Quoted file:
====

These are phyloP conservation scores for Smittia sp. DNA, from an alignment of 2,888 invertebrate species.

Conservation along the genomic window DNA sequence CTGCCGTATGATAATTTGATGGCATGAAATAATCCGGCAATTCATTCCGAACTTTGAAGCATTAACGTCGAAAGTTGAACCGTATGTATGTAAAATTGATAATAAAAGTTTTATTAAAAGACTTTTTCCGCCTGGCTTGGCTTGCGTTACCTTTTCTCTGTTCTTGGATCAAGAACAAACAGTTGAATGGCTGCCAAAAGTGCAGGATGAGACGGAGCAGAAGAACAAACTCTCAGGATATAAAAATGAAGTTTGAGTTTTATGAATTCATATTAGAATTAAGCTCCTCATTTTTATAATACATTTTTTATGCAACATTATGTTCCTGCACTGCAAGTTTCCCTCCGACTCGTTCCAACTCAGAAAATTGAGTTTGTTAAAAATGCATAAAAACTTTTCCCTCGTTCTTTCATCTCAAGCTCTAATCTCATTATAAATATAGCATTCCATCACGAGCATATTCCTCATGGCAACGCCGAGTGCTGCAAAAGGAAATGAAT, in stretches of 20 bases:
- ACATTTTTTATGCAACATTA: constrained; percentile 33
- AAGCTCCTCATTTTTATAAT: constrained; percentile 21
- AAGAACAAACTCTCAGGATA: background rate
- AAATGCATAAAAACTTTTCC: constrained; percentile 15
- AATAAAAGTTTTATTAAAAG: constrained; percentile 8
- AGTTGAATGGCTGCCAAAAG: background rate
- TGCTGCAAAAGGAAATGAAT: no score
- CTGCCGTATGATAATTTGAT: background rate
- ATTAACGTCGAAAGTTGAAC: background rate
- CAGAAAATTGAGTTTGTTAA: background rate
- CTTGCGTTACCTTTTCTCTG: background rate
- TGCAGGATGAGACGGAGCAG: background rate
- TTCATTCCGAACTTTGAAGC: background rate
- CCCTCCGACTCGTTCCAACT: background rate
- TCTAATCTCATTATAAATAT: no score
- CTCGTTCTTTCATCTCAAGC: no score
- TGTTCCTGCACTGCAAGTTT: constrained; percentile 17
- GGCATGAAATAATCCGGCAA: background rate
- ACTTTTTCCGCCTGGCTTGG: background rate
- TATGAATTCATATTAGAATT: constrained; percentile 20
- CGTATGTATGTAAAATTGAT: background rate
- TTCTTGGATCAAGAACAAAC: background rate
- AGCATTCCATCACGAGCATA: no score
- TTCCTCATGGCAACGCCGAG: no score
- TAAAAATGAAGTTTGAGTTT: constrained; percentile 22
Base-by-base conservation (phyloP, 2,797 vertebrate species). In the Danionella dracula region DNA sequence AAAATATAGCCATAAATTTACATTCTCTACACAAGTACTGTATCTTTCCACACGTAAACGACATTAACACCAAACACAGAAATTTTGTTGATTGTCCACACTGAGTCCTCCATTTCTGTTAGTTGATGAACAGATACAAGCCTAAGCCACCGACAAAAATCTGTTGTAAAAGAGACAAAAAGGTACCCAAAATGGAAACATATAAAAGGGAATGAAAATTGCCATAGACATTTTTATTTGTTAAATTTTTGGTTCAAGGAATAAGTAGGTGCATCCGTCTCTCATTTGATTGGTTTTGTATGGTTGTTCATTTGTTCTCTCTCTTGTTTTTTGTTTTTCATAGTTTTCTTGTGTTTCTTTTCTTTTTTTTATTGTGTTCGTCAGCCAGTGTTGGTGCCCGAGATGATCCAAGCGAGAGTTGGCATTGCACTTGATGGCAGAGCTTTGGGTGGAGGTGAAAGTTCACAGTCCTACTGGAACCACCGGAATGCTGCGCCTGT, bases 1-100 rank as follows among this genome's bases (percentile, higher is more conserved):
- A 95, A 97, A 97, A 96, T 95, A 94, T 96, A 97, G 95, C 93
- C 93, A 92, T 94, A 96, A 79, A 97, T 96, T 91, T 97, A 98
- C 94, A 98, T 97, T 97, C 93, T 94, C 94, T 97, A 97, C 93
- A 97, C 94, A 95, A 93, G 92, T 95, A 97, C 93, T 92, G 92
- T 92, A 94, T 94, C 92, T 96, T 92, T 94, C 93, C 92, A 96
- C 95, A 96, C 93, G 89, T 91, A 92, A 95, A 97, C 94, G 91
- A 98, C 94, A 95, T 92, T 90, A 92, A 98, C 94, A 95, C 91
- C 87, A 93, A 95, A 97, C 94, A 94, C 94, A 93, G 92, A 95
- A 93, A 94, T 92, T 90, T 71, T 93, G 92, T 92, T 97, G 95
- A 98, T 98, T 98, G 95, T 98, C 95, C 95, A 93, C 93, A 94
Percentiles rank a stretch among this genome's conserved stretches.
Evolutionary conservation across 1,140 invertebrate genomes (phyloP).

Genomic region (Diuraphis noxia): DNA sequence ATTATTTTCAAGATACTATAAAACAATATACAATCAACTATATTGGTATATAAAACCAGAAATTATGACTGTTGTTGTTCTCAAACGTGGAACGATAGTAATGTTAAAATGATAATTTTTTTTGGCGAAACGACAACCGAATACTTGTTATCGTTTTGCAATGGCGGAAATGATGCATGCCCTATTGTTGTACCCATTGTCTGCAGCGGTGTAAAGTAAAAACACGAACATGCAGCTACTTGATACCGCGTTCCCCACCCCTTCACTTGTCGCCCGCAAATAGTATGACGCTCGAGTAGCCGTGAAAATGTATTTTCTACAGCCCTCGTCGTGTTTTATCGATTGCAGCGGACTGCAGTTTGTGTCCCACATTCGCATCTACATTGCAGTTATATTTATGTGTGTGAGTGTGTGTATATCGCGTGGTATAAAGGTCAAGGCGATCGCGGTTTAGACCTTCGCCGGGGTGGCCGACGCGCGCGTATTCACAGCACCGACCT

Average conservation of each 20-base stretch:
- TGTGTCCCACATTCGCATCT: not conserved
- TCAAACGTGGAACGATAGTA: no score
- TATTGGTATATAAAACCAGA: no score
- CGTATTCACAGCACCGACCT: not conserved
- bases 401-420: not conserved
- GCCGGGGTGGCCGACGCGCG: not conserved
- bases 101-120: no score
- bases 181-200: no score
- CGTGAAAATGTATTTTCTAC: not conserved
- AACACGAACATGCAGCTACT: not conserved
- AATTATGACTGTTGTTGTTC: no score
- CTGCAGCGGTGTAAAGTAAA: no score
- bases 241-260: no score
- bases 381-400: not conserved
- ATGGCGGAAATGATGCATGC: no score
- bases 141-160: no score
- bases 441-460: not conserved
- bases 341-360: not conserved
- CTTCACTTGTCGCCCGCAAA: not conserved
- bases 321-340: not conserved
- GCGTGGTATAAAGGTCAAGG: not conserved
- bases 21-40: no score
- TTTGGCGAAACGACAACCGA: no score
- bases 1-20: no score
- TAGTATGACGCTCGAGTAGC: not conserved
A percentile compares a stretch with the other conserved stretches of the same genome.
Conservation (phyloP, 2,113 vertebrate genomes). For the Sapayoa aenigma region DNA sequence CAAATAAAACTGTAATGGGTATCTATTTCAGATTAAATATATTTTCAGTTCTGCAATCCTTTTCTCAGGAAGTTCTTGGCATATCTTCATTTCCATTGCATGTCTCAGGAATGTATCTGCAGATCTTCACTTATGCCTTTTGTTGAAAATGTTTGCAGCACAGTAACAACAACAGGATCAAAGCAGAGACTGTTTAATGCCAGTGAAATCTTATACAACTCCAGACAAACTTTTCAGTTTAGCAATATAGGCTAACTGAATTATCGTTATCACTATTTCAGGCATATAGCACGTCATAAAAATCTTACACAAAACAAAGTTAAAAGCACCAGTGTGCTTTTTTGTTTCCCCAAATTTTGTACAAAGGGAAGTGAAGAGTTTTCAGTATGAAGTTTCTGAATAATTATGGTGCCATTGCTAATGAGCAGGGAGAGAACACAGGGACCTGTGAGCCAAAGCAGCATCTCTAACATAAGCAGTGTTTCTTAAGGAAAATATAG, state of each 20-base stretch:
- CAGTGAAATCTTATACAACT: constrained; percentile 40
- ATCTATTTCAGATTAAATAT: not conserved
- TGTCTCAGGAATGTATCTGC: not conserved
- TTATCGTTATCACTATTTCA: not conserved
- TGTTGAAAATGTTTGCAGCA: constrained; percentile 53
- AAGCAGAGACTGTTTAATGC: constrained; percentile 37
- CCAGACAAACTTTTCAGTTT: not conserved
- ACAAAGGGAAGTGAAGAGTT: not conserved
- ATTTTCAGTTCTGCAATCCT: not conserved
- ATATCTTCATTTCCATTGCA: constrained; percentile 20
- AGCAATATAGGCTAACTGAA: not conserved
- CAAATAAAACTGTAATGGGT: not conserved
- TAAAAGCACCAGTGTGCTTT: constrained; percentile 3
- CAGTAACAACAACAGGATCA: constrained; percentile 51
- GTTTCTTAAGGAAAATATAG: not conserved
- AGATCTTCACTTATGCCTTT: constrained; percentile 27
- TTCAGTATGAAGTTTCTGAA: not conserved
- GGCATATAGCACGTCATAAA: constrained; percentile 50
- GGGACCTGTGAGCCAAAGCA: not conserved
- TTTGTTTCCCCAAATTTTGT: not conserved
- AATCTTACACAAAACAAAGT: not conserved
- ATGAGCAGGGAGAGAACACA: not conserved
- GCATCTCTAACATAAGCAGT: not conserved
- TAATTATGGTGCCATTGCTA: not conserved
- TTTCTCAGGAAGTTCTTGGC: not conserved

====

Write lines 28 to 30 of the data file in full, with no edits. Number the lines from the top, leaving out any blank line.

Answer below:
Base-by-base conservation (phyloP, 2,797 vertebrate species). In the Danionella dracula region DNA sequence AAAATATAGCCATAAATTTACATTCTCTACACAAGTACTGTATCTTTCCACACGTAAACGACATTAACACCAAACACAGAAATTTTGTTGATTGTCCACACTGAGTCCTCCATTTCTGTTAGTTGATGAACAGATACAAGCCTAAGCCACCGACAAAAATCTGTTGTAAAAGAGACAAAAAGGTACCCAAAATGGAAACATATAAAAGGGAATGAAAATTGCCATAGACATTTTTATTTGTTAAATTTTTGGTTCAAGGAATAAGTAGGTGCATCCGTCTCTCATTTGATTGGTTTTGTATGGTTGTTCATTTGTTCTCTCTCTTGTTTTTTGTTTTTCATAGTTTTCTTGTGTTTCTTTTCTTTTTTTTATTGTGTTCGTCAGCCAGTGTTGGTGCCCGAGATGATCCAAGCGAGAGTTGGCATTGCACTTGATGGCAGAGCTTTGGGTGGAGGTGAAAGTTCACAGTCCTACTGGAACCACCGGAATGCTGCGCCTGT, bases 1-100 rank as follows among this genome's bases (percentile, higher is more conserved):
- A 95, A 97, A 97, A 96, T 95, A 94, T 96, A 97, G 95, C 93
- C 93, A 92, T 94, A 96, A 79, A 97, T 96, T 91, T 97, A 98